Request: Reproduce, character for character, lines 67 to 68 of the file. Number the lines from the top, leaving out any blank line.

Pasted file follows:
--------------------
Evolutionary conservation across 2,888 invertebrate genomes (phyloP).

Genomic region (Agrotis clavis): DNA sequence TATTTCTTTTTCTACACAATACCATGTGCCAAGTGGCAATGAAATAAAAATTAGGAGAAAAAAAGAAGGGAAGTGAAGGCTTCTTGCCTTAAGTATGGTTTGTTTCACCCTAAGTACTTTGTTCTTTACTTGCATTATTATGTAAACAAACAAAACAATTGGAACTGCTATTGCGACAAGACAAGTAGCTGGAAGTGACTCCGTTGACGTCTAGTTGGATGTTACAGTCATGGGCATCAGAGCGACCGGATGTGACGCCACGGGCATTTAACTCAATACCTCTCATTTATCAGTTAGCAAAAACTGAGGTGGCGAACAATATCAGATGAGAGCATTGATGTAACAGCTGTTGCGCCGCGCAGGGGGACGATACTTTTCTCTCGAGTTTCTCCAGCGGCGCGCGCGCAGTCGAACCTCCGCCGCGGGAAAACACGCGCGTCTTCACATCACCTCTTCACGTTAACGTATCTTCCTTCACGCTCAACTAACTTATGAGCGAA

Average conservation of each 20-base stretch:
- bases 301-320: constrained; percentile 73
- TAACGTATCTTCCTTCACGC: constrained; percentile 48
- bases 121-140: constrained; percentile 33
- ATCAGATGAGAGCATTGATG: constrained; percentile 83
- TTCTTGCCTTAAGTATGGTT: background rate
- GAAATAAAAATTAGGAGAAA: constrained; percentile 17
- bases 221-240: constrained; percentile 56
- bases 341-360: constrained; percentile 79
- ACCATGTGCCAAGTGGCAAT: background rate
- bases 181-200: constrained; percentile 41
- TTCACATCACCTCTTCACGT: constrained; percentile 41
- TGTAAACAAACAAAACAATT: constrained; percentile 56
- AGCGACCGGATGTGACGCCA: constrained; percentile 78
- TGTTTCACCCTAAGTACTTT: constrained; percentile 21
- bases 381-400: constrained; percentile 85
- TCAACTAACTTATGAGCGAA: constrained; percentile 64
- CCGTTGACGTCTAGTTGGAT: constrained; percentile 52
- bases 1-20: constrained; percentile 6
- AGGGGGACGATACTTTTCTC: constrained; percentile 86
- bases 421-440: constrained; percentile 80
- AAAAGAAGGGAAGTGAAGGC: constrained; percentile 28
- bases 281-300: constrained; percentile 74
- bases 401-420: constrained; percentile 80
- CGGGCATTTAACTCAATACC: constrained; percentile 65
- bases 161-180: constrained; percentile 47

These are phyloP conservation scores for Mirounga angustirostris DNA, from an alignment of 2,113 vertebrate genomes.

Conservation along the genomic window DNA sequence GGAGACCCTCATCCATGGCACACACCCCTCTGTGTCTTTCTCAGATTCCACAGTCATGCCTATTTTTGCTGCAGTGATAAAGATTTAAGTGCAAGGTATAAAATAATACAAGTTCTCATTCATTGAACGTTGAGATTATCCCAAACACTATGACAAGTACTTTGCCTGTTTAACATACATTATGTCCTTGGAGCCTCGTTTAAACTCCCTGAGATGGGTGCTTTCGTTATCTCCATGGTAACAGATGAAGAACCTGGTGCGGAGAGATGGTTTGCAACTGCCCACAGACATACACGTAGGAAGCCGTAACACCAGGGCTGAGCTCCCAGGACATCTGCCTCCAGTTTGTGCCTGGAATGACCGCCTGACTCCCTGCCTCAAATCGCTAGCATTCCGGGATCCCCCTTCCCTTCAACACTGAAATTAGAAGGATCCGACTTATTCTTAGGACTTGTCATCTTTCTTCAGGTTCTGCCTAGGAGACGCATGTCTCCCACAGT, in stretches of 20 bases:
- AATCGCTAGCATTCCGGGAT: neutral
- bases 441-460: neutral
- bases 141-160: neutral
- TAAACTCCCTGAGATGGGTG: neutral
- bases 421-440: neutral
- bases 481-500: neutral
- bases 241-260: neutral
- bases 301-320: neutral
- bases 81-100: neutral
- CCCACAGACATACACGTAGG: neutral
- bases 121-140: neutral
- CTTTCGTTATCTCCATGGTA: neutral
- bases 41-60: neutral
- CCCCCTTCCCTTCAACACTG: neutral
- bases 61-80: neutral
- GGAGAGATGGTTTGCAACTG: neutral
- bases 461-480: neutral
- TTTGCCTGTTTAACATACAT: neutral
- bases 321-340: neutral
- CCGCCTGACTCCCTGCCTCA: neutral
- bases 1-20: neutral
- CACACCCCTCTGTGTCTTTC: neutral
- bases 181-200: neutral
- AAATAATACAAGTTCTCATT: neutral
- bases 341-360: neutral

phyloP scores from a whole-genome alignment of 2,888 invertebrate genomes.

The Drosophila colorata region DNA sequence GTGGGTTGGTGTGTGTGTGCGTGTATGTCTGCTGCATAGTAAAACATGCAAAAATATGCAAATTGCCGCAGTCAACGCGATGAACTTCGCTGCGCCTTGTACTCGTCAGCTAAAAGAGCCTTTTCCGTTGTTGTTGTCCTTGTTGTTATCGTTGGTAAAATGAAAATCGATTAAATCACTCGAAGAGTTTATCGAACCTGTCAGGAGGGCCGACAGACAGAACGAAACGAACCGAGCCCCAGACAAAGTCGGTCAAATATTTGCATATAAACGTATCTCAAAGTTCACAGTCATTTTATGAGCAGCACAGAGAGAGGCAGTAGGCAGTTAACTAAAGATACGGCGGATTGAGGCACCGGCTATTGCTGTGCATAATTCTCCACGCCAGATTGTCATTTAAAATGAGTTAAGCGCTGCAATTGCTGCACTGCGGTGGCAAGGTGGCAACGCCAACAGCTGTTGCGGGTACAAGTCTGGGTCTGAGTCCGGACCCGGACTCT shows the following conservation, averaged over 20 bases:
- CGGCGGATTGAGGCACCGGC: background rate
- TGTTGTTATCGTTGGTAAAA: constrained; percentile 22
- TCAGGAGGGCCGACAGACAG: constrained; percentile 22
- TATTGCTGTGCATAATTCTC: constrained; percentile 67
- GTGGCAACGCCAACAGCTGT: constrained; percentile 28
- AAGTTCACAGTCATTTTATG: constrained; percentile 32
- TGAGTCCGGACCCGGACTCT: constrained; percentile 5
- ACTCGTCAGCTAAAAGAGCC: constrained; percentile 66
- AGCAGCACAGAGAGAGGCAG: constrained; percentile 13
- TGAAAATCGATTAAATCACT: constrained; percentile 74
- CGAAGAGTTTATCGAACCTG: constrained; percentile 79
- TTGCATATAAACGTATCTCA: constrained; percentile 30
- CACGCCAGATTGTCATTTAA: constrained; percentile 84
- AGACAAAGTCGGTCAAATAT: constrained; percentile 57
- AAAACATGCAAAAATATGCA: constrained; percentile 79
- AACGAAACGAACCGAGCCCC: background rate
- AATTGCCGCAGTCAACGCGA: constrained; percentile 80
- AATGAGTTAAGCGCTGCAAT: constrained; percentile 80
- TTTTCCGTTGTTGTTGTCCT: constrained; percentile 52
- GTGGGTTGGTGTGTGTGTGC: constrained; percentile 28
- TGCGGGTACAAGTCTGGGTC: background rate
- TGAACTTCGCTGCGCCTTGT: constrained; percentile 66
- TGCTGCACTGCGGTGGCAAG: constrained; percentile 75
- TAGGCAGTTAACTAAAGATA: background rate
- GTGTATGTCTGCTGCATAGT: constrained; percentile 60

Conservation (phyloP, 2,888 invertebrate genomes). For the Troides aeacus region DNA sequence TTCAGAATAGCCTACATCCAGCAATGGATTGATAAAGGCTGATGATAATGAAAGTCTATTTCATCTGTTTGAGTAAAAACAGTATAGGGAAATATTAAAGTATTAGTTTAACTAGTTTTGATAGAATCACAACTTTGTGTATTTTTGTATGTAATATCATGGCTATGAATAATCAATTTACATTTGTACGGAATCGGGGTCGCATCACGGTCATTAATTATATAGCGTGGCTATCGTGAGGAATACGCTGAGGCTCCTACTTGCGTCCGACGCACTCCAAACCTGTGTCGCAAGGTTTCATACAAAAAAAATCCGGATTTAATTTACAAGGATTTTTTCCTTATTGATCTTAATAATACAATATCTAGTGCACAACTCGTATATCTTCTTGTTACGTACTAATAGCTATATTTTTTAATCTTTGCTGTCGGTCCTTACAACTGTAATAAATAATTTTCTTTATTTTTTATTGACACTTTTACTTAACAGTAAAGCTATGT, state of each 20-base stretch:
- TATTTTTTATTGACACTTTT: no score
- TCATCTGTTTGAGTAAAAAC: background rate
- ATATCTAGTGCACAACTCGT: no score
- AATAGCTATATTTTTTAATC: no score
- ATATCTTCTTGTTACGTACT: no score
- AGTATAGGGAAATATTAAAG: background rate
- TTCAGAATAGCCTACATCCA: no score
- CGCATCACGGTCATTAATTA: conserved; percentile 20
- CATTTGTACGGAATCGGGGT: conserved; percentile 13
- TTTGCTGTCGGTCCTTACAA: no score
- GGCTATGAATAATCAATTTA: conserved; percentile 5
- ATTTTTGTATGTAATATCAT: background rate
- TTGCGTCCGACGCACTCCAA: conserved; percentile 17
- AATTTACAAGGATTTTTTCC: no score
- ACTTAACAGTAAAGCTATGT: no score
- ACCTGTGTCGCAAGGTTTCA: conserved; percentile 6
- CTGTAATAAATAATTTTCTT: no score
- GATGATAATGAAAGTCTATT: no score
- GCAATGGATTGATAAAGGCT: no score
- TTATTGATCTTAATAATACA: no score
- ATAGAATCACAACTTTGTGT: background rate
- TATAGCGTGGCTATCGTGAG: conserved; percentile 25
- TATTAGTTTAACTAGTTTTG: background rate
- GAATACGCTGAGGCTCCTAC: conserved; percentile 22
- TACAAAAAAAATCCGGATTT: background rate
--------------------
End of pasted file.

- TGAAAATCGATTAAATCACT: constrained; percentile 74
- CGAAGAGTTTATCGAACCTG: constrained; percentile 79